Sun in a Bottle: The Strange History of Fusion and the Science of Wishful Thinking

Front Cover
Penguin, Oct 30, 2008 - Science - 304 pages
6 Reviews
With his knack for translating science into understandable, anecdotal prose and his trademark dry humor, award-winning science writer Charles Seife presents the first narrative account of the history of fusion for general readers in more than a decade. Tracing the story from its beginning into the twenty-first century, Sun in a Bottle reveals fusion's explosive role in some of the biggest scientific scandals of all time. Throughout this journey, he introduces us to the daring geniuses, villains, and victims of fusion science. With the giant international fusion project ITER (International Thermonuclear Experimental Reactor) now under construction, it's clear that the science of wishful thinking is as strong as ever. This book is our key to understanding why.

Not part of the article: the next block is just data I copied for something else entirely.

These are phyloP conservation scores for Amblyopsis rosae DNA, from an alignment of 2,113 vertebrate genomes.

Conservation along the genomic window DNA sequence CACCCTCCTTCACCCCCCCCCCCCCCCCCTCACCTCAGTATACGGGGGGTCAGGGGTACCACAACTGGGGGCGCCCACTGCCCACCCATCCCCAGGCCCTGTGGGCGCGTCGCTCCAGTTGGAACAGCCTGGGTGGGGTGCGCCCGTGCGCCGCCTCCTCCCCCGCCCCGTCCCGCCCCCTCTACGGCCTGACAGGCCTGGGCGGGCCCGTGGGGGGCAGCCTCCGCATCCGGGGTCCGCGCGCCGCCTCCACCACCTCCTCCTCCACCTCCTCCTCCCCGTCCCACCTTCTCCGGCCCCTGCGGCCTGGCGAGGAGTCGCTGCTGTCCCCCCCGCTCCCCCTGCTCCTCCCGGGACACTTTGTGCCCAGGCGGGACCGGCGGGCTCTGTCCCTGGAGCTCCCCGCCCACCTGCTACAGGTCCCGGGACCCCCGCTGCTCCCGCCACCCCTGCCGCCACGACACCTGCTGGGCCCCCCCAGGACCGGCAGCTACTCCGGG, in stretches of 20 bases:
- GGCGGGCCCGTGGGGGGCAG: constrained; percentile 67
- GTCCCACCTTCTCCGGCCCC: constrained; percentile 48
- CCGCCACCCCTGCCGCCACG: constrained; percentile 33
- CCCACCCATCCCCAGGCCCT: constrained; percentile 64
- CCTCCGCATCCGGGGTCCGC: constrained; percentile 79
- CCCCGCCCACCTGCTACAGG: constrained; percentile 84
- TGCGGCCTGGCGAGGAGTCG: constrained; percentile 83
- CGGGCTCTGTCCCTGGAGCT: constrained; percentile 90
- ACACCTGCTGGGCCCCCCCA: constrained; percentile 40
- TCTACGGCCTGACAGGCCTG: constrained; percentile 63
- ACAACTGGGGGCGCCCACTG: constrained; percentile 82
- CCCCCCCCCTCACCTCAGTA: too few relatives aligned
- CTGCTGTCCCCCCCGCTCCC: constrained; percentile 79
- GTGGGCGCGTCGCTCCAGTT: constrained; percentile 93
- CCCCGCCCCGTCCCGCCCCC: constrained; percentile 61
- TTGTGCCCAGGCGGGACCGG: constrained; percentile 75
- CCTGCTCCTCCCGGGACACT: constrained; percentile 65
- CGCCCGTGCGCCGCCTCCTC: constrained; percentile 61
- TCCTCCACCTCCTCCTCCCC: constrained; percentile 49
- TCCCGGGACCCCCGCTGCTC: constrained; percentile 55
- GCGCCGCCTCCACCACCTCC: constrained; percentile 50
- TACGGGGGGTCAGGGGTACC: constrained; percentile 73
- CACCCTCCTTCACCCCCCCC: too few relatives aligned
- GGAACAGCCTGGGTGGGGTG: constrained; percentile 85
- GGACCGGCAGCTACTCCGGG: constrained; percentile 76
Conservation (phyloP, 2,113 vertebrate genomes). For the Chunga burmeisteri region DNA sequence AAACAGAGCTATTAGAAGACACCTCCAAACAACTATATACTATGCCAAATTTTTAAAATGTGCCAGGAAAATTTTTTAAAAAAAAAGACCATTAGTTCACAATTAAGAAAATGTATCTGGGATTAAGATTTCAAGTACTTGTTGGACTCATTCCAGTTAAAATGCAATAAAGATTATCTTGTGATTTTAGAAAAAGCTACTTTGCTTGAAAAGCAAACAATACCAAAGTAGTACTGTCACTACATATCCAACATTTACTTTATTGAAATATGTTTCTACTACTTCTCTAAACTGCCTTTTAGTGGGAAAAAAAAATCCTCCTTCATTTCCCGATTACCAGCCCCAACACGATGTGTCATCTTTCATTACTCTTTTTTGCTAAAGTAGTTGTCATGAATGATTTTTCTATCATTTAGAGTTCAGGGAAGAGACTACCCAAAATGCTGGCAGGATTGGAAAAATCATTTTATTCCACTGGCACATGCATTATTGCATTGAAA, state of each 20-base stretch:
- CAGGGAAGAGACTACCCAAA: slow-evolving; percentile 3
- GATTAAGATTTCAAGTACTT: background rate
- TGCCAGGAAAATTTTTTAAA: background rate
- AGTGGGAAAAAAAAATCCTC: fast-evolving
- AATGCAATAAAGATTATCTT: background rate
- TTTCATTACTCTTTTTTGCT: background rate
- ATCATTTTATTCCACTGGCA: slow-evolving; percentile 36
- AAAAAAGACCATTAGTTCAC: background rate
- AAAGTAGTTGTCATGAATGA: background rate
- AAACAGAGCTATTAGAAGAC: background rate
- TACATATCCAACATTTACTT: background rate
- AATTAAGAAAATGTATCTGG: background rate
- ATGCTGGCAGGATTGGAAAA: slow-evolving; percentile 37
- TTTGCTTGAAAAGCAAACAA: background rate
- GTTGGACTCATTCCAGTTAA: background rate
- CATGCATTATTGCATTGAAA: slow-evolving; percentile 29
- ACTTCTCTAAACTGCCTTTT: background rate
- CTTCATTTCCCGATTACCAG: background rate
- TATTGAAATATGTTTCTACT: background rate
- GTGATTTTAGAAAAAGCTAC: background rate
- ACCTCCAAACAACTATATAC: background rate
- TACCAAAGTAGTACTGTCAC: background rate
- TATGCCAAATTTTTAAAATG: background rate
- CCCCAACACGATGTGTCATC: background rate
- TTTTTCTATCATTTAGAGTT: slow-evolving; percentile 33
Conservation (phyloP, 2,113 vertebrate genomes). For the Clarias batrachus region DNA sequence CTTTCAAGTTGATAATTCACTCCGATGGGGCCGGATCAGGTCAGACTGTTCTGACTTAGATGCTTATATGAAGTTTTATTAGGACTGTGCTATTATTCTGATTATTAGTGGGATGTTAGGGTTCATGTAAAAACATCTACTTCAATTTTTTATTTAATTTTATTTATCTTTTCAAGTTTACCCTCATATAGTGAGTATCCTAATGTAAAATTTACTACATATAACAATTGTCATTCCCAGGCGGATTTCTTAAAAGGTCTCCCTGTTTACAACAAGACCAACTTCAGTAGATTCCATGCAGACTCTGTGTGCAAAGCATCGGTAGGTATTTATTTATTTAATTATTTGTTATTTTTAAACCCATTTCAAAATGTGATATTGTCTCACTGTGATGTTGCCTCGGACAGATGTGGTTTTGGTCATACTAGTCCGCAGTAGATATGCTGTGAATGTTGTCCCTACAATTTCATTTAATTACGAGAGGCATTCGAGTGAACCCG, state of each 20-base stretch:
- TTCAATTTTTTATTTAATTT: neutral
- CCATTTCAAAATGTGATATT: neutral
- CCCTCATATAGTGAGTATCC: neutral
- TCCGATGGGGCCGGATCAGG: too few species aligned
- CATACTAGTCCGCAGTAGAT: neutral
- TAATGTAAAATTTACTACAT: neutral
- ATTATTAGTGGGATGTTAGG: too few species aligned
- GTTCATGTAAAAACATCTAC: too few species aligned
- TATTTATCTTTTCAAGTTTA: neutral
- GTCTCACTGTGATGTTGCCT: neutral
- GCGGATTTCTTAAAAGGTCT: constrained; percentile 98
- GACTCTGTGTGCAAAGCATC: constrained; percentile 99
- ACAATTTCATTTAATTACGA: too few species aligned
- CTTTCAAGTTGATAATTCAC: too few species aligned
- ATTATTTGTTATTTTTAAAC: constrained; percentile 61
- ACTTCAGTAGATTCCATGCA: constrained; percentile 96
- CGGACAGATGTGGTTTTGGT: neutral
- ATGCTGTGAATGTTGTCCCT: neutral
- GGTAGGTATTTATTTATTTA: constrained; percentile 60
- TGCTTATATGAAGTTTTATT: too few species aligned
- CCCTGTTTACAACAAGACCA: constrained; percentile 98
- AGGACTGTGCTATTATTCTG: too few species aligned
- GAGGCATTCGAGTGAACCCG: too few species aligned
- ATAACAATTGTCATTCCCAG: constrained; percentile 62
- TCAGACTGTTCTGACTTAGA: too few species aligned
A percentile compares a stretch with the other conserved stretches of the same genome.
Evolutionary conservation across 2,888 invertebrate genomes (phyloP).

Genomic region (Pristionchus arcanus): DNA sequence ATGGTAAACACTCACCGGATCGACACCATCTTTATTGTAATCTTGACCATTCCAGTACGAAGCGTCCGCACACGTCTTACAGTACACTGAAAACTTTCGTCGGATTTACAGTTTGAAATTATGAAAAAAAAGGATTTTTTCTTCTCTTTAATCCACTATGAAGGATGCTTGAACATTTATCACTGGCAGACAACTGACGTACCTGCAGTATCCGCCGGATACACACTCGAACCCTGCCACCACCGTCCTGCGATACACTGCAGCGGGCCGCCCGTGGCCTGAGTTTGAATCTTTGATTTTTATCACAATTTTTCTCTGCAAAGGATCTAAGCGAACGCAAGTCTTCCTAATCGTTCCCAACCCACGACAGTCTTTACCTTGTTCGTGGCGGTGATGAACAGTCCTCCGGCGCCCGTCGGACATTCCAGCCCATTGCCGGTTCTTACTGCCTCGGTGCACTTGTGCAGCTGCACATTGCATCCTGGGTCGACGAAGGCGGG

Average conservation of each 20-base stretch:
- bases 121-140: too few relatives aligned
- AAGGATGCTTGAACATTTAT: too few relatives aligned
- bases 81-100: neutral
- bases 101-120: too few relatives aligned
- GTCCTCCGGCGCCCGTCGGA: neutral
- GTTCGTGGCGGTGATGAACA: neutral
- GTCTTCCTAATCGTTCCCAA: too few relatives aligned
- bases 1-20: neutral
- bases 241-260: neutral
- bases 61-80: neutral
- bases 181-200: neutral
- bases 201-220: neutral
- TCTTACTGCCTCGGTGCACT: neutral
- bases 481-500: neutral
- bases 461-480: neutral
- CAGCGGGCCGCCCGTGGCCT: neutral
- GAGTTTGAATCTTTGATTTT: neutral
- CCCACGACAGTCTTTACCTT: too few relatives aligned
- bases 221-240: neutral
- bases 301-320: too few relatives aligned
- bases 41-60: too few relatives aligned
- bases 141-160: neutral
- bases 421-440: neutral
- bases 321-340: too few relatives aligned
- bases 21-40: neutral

What people are saying - Write a review

User ratings

5 stars
2
4 stars
2
3 stars
1
2 stars
1
1 star
0

LibraryThing Review

User Review  - siafl - LibraryThing

Some interesting things presented in this book, and it is a very good piece of journalism. I do, however, find many parts of the book repetitive. The author goes in circles making the same point in ... Read full review

SUN IN A BOTTLE: The Strange History of Fusion and the Science of Wishful Thinking

User Review  - Jane Doe - Kirkus

Science reporter Seife (Journalism/NYU; Decoding the Universe, 2007, etc.) clearly explains the power behind both the sun and the hydrogen bomb, hyped as a possible source of cheap energy despite 60 ... Read full review

Contents

THE SWORD OF MICHAEL
THE VALLEY OF IRON
KINKS INSTABILITIES AND BALONEY BOMBS
HEAT AND LIGHT
THE COLD SHOULDER
SECRETS
NOTHING LIKE THE SUN
THE SCIENCE OF WISHFUL THINKING
Copyright

Other editions - View all

Common terms and phrases

About the author (2008)

Charles Seife is the author of five previous books, including Proofiness and Zero, which won the PEN/Martha Albrand Award for first nonfiction and was a New York Times notable book. He has written for a wide variety of publications, including The New York Times, Wired, New Scientist, Science, Scientific American, and The Economist. He is a professor of journalism at New York University and lives in New York City.

 

 

Bibliographic information